How can I search for posts of mine where the replies and comments from others contain some word e.g. "namespace"?

When I search the word with my userid, e.g. namespace user:156458, it only searches for the word in my posts, not in the replies and comments to my posts.

  • You can't search comments here. You can try google. Aug 4 '17 at 18:56
  • How about just replies?
    – Tim
    Aug 4 '17 at 19:26
  • You could manually search through here Aug 4 '17 at 19:28
  • 1
    You can use SEDE if the info is in the datadump data.stackexchange.com/stackoverflow/query/707005 finds instances in comments I leave it to you to extend. Aug 4 '17 at 19:28
  • @NathanOliver how do you propose Google would help? Search site:stackoverflow.com tim namespace? Seems that might bring back a lot of extra results. Aug 4 '17 at 19:32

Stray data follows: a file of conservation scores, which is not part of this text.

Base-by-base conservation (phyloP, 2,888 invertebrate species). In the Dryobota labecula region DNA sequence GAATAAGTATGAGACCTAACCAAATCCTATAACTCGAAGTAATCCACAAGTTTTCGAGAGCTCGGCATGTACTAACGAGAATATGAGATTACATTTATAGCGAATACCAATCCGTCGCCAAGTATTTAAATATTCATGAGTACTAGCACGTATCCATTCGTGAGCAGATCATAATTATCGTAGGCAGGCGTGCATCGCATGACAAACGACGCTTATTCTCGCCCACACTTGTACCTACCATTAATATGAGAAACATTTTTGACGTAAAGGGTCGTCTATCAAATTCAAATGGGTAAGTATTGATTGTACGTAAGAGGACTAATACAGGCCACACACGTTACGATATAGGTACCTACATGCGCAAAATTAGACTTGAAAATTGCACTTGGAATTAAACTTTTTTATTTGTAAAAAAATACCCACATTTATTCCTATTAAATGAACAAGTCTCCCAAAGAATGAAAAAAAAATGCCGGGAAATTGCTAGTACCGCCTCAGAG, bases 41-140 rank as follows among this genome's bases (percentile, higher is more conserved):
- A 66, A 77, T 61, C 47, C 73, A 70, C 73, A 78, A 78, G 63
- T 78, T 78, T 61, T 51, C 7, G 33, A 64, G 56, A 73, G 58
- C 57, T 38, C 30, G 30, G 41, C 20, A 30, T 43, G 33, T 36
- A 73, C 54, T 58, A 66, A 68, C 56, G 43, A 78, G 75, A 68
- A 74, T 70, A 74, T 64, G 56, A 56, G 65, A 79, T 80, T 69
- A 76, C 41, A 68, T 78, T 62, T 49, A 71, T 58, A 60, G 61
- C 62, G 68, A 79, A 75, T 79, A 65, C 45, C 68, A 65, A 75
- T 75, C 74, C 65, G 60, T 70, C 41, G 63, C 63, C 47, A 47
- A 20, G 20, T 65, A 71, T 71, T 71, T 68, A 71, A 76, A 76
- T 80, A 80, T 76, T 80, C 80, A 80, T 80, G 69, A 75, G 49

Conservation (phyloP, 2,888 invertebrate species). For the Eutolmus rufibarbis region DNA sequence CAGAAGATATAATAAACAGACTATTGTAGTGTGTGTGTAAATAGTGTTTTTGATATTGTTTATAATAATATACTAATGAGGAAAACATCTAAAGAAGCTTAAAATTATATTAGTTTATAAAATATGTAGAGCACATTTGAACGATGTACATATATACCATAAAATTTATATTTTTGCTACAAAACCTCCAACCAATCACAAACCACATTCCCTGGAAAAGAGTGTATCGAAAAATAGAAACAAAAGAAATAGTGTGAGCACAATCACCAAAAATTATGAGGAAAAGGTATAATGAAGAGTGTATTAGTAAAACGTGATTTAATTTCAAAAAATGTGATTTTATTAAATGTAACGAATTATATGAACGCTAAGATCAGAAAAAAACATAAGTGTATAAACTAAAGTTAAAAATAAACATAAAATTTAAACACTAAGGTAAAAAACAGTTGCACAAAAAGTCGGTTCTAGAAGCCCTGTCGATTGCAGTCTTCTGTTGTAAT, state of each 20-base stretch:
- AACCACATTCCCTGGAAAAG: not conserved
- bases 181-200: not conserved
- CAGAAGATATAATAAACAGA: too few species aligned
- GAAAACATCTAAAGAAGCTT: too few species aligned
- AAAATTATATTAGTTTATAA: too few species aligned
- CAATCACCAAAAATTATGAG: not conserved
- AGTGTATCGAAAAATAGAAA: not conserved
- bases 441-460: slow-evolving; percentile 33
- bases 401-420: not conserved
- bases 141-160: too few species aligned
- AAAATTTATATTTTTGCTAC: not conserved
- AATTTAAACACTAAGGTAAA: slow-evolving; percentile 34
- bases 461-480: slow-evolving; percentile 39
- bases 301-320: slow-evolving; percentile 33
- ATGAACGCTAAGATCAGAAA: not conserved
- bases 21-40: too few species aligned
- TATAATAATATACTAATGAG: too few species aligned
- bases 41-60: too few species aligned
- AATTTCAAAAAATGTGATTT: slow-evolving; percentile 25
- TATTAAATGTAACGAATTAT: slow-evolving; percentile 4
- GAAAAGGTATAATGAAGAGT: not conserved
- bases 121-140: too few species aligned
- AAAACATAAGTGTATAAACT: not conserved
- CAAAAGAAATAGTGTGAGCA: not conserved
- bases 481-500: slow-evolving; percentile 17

• @MartinSmith I would use site:stackoverflow.com @tim namespace which gives 619 results. IDK if you can sort by date but if you can then that might help even more Aug 4 '17 at 19:35
  • @nathan. What does @ mean?
    – Tim
    Aug 4 '17 at 19:37
  • @Tim It is part of the reply. If you look at this comment it starts with @tim so searching @tim will find comments that reply to tim. Aug 4 '17 at 19:40
  • 1
    @NathanOliver the OP has asked 795 questions so TBH they would probably be best off just reviewing each one rather than 619 Google results. There is no guarantee that @Tim was used in the comment or not stripped out automatically if it was. And that doesn't help with answers where it would be unlikely to be used. Aug 4 '17 at 19:53

You can use Stack Exchange Data Explorer for this if you can live with the fact that it is a periodically updated snapshot so doesn't contain the most up-to-date contents.

An example query is here that finds all questions you have asked yourself or answered. And then searches the text of

  • the question
  • all answers
  • all comments

for a string. This returns 33 results for your userid and "namespace"


You must log in to answer this question.

Not the answer you're looking for? Browse other questions tagged .